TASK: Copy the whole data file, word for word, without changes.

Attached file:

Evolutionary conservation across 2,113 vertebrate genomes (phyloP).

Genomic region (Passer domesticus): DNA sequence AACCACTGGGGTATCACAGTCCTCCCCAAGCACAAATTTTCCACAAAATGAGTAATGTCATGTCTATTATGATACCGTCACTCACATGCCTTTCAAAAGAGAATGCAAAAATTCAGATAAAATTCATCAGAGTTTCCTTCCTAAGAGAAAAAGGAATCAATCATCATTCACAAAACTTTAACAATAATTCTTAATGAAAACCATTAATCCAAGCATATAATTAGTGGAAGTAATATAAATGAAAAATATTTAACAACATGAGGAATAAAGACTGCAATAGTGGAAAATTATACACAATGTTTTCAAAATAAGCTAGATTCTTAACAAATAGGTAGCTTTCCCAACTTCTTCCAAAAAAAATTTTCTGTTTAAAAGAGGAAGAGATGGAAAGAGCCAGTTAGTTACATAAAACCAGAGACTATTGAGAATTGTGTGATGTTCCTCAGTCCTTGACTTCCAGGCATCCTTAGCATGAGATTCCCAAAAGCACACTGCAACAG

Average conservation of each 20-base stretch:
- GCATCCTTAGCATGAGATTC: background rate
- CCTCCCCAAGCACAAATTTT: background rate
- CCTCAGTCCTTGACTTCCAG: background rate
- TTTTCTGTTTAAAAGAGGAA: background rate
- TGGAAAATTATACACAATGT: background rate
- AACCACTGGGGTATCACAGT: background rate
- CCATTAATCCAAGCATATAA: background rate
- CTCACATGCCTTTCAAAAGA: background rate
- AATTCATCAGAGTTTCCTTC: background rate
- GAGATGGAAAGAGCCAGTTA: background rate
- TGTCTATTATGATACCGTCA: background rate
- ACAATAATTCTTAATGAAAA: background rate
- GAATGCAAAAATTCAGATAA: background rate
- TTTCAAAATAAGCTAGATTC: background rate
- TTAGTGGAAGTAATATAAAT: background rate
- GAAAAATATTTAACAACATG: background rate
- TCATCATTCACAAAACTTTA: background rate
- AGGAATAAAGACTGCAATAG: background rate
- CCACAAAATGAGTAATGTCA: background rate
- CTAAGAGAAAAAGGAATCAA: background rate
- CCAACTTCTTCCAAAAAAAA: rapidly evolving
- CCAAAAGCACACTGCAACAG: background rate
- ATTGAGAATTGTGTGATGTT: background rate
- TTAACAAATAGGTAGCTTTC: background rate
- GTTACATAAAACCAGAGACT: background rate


Evolutionary conservation across 2,113 vertebrate genomes (phyloP).

Genomic region (Passer domesticus): DNA sequence AACCACTGGGGTATCACAGTCCTCCCCAAGCACAAATTTTCCACAAAATGAGTAATGTCATGTCTATTATGATACCGTCACTCACATGCCTTTCAAAAGAGAATGCAAAAATTCAGATAAAATTCATCAGAGTTTCCTTCCTAAGAGAAAAAGGAATCAATCATCATTCACAAAACTTTAACAATAATTCTTAATGAAAACCATTAATCCAAGCATATAATTAGTGGAAGTAATATAAATGAAAAATATTTAACAACATGAGGAATAAAGACTGCAATAGTGGAAAATTATACACAATGTTTTCAAAATAAGCTAGATTCTTAACAAATAGGTAGCTTTCCCAACTTCTTCCAAAAAAAATTTTCTGTTTAAAAGAGGAAGAGATGGAAAGAGCCAGTTAGTTACATAAAACCAGAGACTATTGAGAATTGTGTGATGTTCCTCAGTCCTTGACTTCCAGGCATCCTTAGCATGAGATTCCCAAAAGCACACTGCAACAG

Average conservation of each 20-base stretch:
- GCATCCTTAGCATGAGATTC: background rate
- CCTCCCCAAGCACAAATTTT: background rate
- CCTCAGTCCTTGACTTCCAG: background rate
- TTTTCTGTTTAAAAGAGGAA: background rate
- TGGAAAATTATACACAATGT: background rate
- AACCACTGGGGTATCACAGT: background rate
- CCATTAATCCAAGCATATAA: background rate
- CTCACATGCCTTTCAAAAGA: background rate
- AATTCATCAGAGTTTCCTTC: background rate
- GAGATGGAAAGAGCCAGTTA: background rate
- TGTCTATTATGATACCGTCA: background rate
- ACAATAATTCTTAATGAAAA: background rate
- GAATGCAAAAATTCAGATAA: background rate
- TTTCAAAATAAGCTAGATTC: background rate
- TTAGTGGAAGTAATATAAAT: background rate
- GAAAAATATTTAACAACATG: background rate
- TCATCATTCACAAAACTTTA: background rate
- AGGAATAAAGACTGCAATAG: background rate
- CCACAAAATGAGTAATGTCA: background rate
- CTAAGAGAAAAAGGAATCAA: background rate
- CCAACTTCTTCCAAAAAAAA: rapidly evolving
- CCAAAAGCACACTGCAACAG: background rate
- ATTGAGAATTGTGTGATGTT: background rate
- TTAACAAATAGGTAGCTTTC: background rate
- GTTACATAAAACCAGAGACT: background rate